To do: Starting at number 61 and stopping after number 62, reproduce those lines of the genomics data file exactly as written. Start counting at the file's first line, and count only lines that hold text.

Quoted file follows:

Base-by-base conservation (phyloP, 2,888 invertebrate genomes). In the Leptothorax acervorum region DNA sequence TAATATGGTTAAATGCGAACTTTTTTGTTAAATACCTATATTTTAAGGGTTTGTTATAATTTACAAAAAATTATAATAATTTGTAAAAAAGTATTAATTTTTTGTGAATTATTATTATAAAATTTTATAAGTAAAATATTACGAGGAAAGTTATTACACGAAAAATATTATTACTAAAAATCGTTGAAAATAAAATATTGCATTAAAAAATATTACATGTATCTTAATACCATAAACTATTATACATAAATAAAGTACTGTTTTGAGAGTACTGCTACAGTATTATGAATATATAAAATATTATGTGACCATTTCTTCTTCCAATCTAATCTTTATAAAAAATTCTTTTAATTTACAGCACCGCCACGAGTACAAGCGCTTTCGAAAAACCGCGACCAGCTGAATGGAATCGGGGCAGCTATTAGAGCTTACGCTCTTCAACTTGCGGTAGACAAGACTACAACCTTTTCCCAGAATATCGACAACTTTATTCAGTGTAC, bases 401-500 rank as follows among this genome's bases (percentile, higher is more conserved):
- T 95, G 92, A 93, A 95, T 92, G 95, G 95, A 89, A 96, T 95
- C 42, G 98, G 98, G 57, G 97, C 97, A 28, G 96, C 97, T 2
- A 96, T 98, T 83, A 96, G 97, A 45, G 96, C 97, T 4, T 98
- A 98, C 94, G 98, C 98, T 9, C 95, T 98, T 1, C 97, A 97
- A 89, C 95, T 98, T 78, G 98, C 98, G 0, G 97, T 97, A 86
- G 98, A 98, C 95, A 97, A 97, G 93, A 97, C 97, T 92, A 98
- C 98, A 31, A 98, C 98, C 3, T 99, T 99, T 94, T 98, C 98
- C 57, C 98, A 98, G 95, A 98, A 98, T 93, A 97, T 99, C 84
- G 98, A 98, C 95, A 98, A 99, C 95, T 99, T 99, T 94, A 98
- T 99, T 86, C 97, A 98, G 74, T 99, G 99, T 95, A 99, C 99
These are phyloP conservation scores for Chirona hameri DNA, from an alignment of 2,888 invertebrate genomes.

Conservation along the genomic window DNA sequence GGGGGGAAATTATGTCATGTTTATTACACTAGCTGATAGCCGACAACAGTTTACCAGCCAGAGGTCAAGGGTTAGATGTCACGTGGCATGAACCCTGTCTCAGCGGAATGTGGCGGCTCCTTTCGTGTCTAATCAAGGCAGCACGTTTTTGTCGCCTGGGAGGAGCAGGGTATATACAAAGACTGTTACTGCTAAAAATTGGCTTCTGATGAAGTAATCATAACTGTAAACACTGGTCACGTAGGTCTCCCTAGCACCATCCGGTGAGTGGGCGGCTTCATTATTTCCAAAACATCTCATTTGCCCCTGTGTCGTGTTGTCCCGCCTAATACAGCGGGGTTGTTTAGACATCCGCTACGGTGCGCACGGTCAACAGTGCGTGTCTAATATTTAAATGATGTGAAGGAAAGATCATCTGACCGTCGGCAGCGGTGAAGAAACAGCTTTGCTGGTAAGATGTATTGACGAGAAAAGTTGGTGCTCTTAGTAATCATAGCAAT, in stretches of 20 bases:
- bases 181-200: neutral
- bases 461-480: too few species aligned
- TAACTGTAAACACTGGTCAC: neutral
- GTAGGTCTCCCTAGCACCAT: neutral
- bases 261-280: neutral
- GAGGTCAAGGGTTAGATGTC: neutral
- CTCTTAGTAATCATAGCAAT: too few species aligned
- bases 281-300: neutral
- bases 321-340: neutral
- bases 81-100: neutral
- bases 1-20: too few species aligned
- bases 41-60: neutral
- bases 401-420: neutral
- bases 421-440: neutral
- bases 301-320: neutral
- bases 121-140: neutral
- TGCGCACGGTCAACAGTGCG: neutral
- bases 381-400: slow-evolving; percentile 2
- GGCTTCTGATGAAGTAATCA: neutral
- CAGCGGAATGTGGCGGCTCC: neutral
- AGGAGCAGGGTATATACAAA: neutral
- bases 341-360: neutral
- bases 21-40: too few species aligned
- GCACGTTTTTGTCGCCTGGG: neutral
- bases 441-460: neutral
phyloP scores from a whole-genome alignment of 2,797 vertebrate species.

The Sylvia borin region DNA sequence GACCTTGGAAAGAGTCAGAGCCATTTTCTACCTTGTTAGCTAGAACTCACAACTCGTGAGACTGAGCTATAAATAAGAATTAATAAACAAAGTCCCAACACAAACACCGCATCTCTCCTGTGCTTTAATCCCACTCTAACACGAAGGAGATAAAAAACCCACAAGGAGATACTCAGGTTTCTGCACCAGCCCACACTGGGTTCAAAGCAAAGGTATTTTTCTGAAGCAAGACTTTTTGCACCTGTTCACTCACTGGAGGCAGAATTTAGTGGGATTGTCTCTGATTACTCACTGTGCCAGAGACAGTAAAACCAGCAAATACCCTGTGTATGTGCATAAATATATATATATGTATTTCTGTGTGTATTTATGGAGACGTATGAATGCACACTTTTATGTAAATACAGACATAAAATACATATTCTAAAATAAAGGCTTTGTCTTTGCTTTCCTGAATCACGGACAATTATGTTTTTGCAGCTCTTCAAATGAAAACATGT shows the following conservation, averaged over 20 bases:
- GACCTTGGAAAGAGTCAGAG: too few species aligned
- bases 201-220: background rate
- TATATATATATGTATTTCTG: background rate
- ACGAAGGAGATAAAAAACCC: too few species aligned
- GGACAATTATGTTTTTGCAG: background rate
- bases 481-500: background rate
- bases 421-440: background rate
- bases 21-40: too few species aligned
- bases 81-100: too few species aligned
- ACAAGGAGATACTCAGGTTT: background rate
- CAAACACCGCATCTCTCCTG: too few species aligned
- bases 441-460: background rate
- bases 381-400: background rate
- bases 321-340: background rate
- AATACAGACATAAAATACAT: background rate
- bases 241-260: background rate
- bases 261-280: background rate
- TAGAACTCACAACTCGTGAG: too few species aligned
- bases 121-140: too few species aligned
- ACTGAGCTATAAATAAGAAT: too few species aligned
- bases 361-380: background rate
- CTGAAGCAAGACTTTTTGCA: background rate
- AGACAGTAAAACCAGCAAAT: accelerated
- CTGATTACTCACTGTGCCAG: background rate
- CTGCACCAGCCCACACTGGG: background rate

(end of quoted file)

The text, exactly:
- bases 361-380: background rate
- CTGAAGCAAGACTTTTTGCA: background rate